Garden Plant of the Month for November: Osmanthus

 

Sweetly-scented shrub
Osmanthus is a holly-like shrub with leathery, sharp leaves and small white scented flowers. This plant has various cultivars which all differ in terms of leaf colour. It is an evergreen shrub which is also very suitable for topiary or hedging.

Osmanthus: lovingly pricking leaves! 
Osmanthus is a genus of 30 species from the Oleaceae family, which also includes the olive. They are an evergreen shrub which is very hardy, originally from China, Japan and the Himalayas. They grow relatively slowly, making them easy to look after. The shrub requires little pruning and remains compact, which is ideal for on the balcony and patio. Osmanthus x burkwoodii is a hybrid of two holly-like plants. The plant has beautifully scented white flowers and is a real enhancement on the patio. Other Osmanthus species are particularly attractive because of their leaf markings and colour, and can therefore still be used effectively in the garden in November. The fact that the leaves resemble holly means we often associate the shrub with the festive period. Osmanthus heterophyllus comes in a number of cultivars, of which the best-known are ‘Tricolor’ and ‘Variegatus’ and ‘Goshiki’. Its origin and appearance mean that the plant works well in Japanese and Oriental gardens combined with other garden plants from those regions such as Skimmia and Pieris.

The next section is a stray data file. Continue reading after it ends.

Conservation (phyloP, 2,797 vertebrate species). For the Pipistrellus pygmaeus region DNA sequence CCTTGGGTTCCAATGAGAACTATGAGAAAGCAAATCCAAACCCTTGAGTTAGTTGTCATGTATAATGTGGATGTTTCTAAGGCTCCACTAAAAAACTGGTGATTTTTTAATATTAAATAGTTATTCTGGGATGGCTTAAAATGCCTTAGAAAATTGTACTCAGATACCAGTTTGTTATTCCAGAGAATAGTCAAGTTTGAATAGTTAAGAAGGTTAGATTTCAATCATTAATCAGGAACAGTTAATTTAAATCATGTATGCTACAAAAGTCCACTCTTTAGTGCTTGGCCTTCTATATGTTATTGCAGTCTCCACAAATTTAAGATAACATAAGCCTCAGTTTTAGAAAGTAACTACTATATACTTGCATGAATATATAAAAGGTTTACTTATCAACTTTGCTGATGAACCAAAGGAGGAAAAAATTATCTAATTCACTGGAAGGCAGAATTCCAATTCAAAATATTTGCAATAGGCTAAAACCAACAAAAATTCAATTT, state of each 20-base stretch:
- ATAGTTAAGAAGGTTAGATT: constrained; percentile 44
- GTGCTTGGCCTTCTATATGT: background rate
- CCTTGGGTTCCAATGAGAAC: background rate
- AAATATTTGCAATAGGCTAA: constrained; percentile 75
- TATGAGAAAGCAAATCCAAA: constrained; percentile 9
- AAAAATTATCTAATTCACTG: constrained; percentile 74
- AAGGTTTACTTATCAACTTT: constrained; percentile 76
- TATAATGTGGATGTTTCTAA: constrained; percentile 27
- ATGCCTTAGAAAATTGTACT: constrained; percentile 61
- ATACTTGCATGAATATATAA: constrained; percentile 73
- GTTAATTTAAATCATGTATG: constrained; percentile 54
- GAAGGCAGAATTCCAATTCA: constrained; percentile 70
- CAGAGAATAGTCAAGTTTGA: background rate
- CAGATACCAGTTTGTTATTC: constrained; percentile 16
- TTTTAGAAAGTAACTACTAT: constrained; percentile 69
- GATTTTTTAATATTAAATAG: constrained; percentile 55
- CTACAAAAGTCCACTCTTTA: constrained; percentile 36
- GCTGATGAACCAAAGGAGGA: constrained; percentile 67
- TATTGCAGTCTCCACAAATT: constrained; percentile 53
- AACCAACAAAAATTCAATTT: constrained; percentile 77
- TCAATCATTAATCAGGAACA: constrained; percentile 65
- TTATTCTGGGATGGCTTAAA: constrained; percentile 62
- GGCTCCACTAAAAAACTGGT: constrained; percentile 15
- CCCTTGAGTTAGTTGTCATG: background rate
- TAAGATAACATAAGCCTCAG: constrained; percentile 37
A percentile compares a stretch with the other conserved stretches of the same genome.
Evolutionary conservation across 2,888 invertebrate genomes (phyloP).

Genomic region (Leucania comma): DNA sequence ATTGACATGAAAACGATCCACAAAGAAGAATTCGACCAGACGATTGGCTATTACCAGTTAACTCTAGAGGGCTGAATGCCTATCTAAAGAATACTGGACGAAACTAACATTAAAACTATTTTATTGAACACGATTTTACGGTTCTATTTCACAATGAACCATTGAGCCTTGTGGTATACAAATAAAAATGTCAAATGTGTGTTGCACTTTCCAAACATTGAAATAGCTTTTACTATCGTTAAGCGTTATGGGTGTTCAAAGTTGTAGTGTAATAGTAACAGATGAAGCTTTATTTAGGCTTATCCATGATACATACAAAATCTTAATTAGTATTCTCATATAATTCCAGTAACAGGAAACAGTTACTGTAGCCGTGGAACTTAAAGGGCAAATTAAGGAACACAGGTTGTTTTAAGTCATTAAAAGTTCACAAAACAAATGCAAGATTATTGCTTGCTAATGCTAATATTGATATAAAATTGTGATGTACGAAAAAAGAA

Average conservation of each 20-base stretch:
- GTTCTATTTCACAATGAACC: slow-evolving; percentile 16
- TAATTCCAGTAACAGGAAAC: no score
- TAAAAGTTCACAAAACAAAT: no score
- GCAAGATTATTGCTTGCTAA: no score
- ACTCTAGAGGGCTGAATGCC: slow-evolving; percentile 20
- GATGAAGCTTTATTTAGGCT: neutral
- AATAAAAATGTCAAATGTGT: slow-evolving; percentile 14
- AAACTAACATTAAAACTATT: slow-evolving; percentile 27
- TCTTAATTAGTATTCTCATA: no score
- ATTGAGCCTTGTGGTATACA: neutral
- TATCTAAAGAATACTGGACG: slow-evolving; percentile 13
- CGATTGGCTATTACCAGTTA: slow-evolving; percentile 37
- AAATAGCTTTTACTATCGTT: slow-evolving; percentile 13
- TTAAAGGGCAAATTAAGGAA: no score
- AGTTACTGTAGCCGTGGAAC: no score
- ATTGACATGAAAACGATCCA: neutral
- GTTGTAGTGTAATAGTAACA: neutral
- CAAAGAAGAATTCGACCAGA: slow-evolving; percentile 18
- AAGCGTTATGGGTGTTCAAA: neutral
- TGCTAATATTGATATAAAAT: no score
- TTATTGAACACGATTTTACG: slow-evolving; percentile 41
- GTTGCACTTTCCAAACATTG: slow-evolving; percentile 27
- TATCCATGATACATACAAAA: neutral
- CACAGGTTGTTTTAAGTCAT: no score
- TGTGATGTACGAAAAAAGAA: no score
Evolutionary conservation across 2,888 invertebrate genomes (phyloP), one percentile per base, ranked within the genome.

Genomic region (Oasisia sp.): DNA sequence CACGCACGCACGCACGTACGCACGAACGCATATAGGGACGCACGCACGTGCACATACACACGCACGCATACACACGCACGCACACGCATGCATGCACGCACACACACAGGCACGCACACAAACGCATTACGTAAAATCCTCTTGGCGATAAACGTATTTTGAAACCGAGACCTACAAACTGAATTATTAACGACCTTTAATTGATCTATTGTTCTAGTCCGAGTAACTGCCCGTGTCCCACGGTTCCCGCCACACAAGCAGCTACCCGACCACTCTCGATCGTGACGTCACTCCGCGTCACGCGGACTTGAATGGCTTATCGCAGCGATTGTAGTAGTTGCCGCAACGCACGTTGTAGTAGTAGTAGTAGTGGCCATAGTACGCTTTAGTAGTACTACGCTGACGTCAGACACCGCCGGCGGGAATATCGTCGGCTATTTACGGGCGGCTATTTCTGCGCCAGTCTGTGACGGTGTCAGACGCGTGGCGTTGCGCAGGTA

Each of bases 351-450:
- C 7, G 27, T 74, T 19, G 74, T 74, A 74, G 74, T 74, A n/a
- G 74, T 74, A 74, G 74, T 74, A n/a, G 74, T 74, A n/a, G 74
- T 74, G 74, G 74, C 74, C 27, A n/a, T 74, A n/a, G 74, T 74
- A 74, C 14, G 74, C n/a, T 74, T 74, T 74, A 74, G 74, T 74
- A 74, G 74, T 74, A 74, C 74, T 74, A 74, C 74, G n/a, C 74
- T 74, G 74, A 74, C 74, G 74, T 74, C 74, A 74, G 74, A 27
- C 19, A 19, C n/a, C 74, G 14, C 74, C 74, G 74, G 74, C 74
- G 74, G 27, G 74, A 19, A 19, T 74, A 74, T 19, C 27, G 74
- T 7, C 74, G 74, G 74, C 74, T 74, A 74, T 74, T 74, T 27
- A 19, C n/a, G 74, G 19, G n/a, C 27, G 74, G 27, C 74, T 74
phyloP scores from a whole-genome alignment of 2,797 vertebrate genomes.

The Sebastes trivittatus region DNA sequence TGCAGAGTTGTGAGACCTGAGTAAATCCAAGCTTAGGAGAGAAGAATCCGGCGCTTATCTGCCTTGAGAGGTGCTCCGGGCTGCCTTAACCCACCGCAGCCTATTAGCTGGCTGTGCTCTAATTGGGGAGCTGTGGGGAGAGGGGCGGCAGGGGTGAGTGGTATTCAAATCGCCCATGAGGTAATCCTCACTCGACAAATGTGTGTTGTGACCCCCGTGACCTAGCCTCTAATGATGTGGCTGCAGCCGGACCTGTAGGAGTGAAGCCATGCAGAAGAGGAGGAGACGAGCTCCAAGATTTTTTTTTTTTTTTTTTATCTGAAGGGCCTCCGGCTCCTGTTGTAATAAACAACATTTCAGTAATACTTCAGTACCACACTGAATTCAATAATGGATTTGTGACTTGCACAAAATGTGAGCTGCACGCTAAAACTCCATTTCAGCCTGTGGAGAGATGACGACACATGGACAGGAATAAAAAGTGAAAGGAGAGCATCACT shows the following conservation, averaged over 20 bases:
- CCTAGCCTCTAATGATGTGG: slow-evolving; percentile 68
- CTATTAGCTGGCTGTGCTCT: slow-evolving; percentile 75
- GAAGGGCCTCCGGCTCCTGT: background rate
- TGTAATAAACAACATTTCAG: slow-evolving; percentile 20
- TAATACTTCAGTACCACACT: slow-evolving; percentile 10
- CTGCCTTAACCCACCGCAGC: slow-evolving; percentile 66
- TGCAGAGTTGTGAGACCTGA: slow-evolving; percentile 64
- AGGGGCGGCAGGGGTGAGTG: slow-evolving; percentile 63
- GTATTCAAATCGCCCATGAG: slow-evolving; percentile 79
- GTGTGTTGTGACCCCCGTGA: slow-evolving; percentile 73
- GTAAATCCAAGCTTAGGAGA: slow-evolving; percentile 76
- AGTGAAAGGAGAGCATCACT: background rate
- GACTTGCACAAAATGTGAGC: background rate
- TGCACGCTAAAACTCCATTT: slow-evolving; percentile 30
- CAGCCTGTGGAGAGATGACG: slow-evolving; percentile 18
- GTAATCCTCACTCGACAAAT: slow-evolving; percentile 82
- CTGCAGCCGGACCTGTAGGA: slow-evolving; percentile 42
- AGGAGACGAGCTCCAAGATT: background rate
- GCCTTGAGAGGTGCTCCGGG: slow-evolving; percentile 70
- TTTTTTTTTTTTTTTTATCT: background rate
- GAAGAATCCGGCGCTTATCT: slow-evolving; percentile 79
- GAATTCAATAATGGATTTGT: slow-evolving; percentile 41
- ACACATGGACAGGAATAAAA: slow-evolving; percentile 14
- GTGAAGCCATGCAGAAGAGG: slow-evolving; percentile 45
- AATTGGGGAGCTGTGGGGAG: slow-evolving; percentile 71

Caring for Osmanthus 
Osmanthus will remain healthy and attractive by following a couple of simple tips. The plant is particularly hardy, and very easy in both full sun and partial shade and even full shade. 

  • Osmanthus enjoys a normal humus-rich soil, not too wet and not too dry. 
  • Give the plant a mixed fertiliser in spring and autumn to keep it healthy. 
  • If the plant is pruned at the right time, it can last for years. Pruning too early in the winter can cause the branches to freeze. 

Osmanthus pruning tips 
Osmanthus does not grow particularly rapidly and only really needs pruning if it gets too big, or if it has ugly or dead branches.
The best time to prune Osmanthus is the end of February or beginning of March. It’s not a good idea to do it any sooner, since the branches can then freeze. If Osmanthus is used as a hedge or other topiary form, it’s advisable to prune it in June and September. It’s a good idea to prune every year if the plant is used as a hedge or for topiary. Osmanthus burkwoodii is best pruned after flowering in May/June, so you can still enjoy the beautifully scented flowers.

More information about Osmanthus and other garden plants can be found at Thejoyofplants.co.uk.

Source flowercouncil.co